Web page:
For the fifth year in a row, Labor Day comes and we set to work in our schoolyard gardens. As tradition has it, the past few years, these beginnings start with undergraduate volunteers early in the morning, attending a meeting about teaching and farming.
This year we began with the story of the Lakewood Garden (since we started here) and shared with a new class of students the story of our origins and some of the vision that has grown out of that original experiment.
Volunteers learned about huegelkultur and compost and pineapples and natives and soon their brains were swimming with plant names and growing strategies that they could only barely imagine.
As is tradition, we began pulling the endless growth of sedge, torpedo grass, that loves our beds and seeks every piece of open ground.
This year we began a new tradition, as well. I had student volunteers each take a starter pot and fill it to the top with dirt.
Back at the shaded picnic table, volunteers had their selection of seeds and each of them chose something to plant, encouraged to read the instruction on the seed packet and place only one seed in the hole. We watered the starter pots and everyone took one home.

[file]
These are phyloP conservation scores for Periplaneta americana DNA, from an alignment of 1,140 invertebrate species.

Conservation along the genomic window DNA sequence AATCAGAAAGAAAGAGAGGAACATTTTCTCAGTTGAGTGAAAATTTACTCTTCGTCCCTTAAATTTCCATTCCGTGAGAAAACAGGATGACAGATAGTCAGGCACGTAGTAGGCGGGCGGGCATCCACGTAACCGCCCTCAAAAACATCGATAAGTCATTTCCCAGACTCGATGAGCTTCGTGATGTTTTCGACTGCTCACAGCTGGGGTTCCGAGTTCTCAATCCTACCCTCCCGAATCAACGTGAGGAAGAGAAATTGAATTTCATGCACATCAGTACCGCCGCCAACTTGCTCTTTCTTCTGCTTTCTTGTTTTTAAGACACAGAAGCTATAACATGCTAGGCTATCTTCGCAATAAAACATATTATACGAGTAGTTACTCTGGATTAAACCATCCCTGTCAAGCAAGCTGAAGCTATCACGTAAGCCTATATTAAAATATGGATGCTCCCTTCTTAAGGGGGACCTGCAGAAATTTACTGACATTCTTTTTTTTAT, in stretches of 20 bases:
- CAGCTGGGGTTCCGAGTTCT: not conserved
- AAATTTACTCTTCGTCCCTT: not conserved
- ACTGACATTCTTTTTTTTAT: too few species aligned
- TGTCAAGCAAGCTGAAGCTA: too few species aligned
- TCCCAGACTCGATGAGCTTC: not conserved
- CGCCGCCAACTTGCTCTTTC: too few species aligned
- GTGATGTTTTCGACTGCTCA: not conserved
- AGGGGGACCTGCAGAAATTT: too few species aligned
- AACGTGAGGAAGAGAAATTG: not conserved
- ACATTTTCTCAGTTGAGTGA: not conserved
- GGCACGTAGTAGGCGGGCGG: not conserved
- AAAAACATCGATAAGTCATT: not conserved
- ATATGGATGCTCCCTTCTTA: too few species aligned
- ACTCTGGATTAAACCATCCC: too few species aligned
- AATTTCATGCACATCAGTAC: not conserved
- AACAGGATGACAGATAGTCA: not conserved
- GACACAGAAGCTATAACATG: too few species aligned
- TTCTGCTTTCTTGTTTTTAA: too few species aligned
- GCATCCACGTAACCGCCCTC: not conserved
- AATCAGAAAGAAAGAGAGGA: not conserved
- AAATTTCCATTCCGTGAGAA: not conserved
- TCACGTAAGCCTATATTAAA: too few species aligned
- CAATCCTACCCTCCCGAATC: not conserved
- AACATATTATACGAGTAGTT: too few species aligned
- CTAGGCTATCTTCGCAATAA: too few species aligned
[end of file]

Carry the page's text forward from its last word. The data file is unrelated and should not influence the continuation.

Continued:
Each volunteer is charged with tending to their seeds until next week, when they will bring them back to garden for our second meeting. How many will sprout? We wait.
As always, I am deeply grateful for the ongoing support of this program by community and college volunteers and, this semester, including the course being taught by Dr. Erika Spohrer at Eckerd College.
The growing season is upon us.
Founder and Executive Director
The Edible Peace Patch Project